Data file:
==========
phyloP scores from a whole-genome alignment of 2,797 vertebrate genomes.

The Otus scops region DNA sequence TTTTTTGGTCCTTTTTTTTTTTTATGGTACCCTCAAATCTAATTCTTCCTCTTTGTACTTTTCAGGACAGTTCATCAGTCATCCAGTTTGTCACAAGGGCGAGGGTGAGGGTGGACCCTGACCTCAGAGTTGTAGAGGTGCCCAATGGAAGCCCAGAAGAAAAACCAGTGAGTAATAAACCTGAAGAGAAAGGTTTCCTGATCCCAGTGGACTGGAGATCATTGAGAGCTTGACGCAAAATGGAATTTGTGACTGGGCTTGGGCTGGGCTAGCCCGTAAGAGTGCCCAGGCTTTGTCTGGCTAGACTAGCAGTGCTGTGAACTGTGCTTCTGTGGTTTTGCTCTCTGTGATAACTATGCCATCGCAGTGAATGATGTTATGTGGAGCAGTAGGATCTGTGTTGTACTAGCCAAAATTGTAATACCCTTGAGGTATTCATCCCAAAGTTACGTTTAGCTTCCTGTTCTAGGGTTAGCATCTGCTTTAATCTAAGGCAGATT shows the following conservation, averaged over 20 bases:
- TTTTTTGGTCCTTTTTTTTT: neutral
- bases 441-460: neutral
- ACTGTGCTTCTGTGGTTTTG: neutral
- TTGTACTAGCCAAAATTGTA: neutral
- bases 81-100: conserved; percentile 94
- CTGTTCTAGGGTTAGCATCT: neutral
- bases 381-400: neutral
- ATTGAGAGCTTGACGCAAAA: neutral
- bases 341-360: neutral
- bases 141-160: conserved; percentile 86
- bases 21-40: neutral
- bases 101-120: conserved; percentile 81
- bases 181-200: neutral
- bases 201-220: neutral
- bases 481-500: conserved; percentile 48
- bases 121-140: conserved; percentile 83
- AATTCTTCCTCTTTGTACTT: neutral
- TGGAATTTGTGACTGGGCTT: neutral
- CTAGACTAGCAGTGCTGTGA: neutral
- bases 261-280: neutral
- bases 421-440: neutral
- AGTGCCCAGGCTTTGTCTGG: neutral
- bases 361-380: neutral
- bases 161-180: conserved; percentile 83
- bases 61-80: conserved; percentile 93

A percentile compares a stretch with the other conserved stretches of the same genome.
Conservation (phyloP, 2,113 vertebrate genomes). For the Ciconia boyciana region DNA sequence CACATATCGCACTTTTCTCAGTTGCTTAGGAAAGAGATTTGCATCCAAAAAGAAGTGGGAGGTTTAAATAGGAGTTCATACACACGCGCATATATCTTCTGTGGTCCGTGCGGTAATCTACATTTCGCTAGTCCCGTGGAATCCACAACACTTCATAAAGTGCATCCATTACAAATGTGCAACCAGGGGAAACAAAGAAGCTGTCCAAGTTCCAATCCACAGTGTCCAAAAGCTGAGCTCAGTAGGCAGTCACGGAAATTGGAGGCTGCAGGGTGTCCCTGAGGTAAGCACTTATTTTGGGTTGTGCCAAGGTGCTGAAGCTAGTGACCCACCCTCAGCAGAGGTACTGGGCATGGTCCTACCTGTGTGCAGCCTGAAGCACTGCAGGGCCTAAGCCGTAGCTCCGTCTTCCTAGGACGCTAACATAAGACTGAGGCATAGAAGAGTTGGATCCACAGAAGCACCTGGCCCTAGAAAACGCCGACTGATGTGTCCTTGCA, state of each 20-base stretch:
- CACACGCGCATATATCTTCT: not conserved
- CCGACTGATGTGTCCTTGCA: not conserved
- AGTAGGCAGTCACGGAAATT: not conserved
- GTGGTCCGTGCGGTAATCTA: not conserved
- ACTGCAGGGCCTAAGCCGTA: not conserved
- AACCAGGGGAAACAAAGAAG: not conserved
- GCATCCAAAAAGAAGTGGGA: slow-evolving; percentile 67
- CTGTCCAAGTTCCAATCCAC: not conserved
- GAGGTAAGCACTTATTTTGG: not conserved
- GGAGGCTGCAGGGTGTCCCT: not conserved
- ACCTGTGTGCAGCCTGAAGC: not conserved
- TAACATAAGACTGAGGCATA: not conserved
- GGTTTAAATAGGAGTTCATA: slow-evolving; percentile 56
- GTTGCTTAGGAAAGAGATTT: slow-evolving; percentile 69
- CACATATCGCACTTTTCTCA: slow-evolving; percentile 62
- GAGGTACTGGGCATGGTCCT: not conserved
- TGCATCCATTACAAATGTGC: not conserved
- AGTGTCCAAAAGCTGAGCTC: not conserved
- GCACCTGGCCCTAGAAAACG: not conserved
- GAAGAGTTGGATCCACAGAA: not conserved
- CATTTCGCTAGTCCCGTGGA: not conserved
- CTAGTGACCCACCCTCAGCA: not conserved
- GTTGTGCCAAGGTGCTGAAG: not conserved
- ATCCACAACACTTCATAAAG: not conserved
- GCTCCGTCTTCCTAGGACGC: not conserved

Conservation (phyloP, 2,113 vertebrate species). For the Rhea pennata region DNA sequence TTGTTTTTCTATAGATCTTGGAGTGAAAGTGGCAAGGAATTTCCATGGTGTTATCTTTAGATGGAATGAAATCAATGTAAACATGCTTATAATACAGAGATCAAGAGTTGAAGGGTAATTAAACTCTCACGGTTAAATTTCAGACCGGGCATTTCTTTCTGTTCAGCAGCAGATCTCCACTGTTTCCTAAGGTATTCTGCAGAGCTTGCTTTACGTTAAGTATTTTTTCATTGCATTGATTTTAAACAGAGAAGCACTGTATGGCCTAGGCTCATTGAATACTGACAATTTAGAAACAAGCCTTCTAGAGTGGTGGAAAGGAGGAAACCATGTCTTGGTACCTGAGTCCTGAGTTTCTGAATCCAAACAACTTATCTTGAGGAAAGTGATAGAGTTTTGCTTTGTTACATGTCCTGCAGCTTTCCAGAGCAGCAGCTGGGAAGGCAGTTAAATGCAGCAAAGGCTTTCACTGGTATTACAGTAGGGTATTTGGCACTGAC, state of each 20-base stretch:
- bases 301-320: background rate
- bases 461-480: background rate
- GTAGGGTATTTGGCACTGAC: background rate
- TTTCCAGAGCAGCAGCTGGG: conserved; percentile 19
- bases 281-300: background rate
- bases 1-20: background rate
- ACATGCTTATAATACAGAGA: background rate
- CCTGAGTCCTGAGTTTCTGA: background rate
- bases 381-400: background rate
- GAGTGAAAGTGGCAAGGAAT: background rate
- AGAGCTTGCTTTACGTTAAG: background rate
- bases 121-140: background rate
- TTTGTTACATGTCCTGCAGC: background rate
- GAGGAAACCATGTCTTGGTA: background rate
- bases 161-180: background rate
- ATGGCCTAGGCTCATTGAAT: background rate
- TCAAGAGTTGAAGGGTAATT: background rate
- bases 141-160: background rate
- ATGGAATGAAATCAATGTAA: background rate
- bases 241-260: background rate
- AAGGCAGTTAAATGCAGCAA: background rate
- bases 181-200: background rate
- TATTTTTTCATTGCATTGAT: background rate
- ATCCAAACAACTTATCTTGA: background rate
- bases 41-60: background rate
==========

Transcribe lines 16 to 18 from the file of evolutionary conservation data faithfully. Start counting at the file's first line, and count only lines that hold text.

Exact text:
- bases 201-220: neutral
- bases 481-500: conserved; percentile 48
- bases 121-140: conserved; percentile 83